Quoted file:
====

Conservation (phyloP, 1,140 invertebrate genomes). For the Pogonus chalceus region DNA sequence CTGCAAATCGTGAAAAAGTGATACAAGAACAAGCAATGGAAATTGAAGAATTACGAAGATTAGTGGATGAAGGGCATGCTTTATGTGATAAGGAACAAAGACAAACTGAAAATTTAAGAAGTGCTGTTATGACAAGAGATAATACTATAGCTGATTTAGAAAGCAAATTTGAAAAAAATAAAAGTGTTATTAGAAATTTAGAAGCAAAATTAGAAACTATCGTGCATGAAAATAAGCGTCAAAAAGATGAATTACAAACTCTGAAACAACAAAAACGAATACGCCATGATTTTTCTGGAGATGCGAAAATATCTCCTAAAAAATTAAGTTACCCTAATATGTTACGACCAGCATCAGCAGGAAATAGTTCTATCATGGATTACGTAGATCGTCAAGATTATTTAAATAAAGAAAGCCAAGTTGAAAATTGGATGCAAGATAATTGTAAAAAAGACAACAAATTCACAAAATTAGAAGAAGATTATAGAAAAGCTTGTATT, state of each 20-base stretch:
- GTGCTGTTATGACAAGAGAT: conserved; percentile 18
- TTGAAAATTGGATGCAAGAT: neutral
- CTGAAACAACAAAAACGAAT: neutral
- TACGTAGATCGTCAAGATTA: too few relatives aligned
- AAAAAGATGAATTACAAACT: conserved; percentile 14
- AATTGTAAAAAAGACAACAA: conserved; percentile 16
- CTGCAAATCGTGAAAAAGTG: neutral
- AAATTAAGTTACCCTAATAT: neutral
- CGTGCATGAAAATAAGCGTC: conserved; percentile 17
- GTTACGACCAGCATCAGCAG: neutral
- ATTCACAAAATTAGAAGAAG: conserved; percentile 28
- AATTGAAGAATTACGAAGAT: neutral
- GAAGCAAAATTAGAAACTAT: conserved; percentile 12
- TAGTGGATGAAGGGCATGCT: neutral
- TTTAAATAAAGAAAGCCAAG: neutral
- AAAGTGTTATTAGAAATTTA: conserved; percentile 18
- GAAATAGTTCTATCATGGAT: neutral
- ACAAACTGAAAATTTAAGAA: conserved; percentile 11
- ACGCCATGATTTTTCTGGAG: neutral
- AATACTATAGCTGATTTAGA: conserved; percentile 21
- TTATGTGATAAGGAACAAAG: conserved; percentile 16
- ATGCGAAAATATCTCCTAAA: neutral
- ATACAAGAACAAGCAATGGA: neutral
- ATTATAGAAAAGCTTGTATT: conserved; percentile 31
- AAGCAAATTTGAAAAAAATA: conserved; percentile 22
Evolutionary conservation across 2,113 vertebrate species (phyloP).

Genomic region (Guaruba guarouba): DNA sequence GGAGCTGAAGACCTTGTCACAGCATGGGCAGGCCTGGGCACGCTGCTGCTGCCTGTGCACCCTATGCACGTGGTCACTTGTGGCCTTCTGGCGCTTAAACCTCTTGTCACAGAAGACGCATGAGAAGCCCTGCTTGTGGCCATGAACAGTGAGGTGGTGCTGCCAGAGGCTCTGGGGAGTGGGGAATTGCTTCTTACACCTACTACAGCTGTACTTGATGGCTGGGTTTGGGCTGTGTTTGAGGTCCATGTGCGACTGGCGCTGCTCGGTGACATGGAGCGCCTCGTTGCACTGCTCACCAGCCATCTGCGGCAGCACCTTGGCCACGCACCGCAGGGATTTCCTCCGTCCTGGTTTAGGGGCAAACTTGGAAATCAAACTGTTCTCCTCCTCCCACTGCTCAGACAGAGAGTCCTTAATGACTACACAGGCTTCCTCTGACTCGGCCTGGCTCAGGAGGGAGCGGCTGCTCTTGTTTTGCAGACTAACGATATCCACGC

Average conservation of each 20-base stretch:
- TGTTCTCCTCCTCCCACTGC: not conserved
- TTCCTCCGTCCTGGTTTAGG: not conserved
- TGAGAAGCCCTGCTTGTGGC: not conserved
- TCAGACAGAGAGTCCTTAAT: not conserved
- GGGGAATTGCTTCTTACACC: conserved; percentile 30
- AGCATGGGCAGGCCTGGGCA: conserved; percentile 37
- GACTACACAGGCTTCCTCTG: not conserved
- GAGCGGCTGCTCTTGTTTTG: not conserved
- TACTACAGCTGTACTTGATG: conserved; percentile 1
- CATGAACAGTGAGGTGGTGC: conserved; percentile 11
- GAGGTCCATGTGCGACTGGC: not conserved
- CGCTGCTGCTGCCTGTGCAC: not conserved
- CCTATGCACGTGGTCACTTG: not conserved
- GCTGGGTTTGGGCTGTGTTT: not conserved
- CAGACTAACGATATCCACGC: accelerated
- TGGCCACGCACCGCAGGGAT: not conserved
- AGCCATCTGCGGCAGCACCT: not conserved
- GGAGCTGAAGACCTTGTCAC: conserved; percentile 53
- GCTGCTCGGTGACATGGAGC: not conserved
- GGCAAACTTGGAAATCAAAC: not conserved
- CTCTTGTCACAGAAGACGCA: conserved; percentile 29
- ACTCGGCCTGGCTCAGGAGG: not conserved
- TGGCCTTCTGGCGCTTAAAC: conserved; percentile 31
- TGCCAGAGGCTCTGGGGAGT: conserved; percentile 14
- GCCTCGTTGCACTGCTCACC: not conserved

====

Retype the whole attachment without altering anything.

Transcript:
Conservation (phyloP, 1,140 invertebrate genomes). For the Pogonus chalceus region DNA sequence CTGCAAATCGTGAAAAAGTGATACAAGAACAAGCAATGGAAATTGAAGAATTACGAAGATTAGTGGATGAAGGGCATGCTTTATGTGATAAGGAACAAAGACAAACTGAAAATTTAAGAAGTGCTGTTATGACAAGAGATAATACTATAGCTGATTTAGAAAGCAAATTTGAAAAAAATAAAAGTGTTATTAGAAATTTAGAAGCAAAATTAGAAACTATCGTGCATGAAAATAAGCGTCAAAAAGATGAATTACAAACTCTGAAACAACAAAAACGAATACGCCATGATTTTTCTGGAGATGCGAAAATATCTCCTAAAAAATTAAGTTACCCTAATATGTTACGACCAGCATCAGCAGGAAATAGTTCTATCATGGATTACGTAGATCGTCAAGATTATTTAAATAAAGAAAGCCAAGTTGAAAATTGGATGCAAGATAATTGTAAAAAAGACAACAAATTCACAAAATTAGAAGAAGATTATAGAAAAGCTTGTATT, state of each 20-base stretch:
- GTGCTGTTATGACAAGAGAT: conserved; percentile 18
- TTGAAAATTGGATGCAAGAT: neutral
- CTGAAACAACAAAAACGAAT: neutral
- TACGTAGATCGTCAAGATTA: too few relatives aligned
- AAAAAGATGAATTACAAACT: conserved; percentile 14
- AATTGTAAAAAAGACAACAA: conserved; percentile 16
- CTGCAAATCGTGAAAAAGTG: neutral
- AAATTAAGTTACCCTAATAT: neutral
- CGTGCATGAAAATAAGCGTC: conserved; percentile 17
- GTTACGACCAGCATCAGCAG: neutral
- ATTCACAAAATTAGAAGAAG: conserved; percentile 28
- AATTGAAGAATTACGAAGAT: neutral
- GAAGCAAAATTAGAAACTAT: conserved; percentile 12
- TAGTGGATGAAGGGCATGCT: neutral
- TTTAAATAAAGAAAGCCAAG: neutral
- AAAGTGTTATTAGAAATTTA: conserved; percentile 18
- GAAATAGTTCTATCATGGAT: neutral
- ACAAACTGAAAATTTAAGAA: conserved; percentile 11
- ACGCCATGATTTTTCTGGAG: neutral
- AATACTATAGCTGATTTAGA: conserved; percentile 21
- TTATGTGATAAGGAACAAAG: conserved; percentile 16
- ATGCGAAAATATCTCCTAAA: neutral
- ATACAAGAACAAGCAATGGA: neutral
- ATTATAGAAAAGCTTGTATT: conserved; percentile 31
- AAGCAAATTTGAAAAAAATA: conserved; percentile 22
Evolutionary conservation across 2,113 vertebrate species (phyloP).

Genomic region (Guaruba guarouba): DNA sequence GGAGCTGAAGACCTTGTCACAGCATGGGCAGGCCTGGGCACGCTGCTGCTGCCTGTGCACCCTATGCACGTGGTCACTTGTGGCCTTCTGGCGCTTAAACCTCTTGTCACAGAAGACGCATGAGAAGCCCTGCTTGTGGCCATGAACAGTGAGGTGGTGCTGCCAGAGGCTCTGGGGAGTGGGGAATTGCTTCTTACACCTACTACAGCTGTACTTGATGGCTGGGTTTGGGCTGTGTTTGAGGTCCATGTGCGACTGGCGCTGCTCGGTGACATGGAGCGCCTCGTTGCACTGCTCACCAGCCATCTGCGGCAGCACCTTGGCCACGCACCGCAGGGATTTCCTCCGTCCTGGTTTAGGGGCAAACTTGGAAATCAAACTGTTCTCCTCCTCCCACTGCTCAGACAGAGAGTCCTTAATGACTACACAGGCTTCCTCTGACTCGGCCTGGCTCAGGAGGGAGCGGCTGCTCTTGTTTTGCAGACTAACGATATCCACGC

Average conservation of each 20-base stretch:
- TGTTCTCCTCCTCCCACTGC: not conserved
- TTCCTCCGTCCTGGTTTAGG: not conserved
- TGAGAAGCCCTGCTTGTGGC: not conserved
- TCAGACAGAGAGTCCTTAAT: not conserved
- GGGGAATTGCTTCTTACACC: conserved; percentile 30
- AGCATGGGCAGGCCTGGGCA: conserved; percentile 37
- GACTACACAGGCTTCCTCTG: not conserved
- GAGCGGCTGCTCTTGTTTTG: not conserved
- TACTACAGCTGTACTTGATG: conserved; percentile 1
- CATGAACAGTGAGGTGGTGC: conserved; percentile 11
- GAGGTCCATGTGCGACTGGC: not conserved
- CGCTGCTGCTGCCTGTGCAC: not conserved
- CCTATGCACGTGGTCACTTG: not conserved
- GCTGGGTTTGGGCTGTGTTT: not conserved
- CAGACTAACGATATCCACGC: accelerated
- TGGCCACGCACCGCAGGGAT: not conserved
- AGCCATCTGCGGCAGCACCT: not conserved
- GGAGCTGAAGACCTTGTCAC: conserved; percentile 53
- GCTGCTCGGTGACATGGAGC: not conserved
- GGCAAACTTGGAAATCAAAC: not conserved
- CTCTTGTCACAGAAGACGCA: conserved; percentile 29
- ACTCGGCCTGGCTCAGGAGG: not conserved
- TGGCCTTCTGGCGCTTAAAC: conserved; percentile 31
- TGCCAGAGGCTCTGGGGAGT: conserved; percentile 14
- GCCTCGTTGCACTGCTCACC: not conserved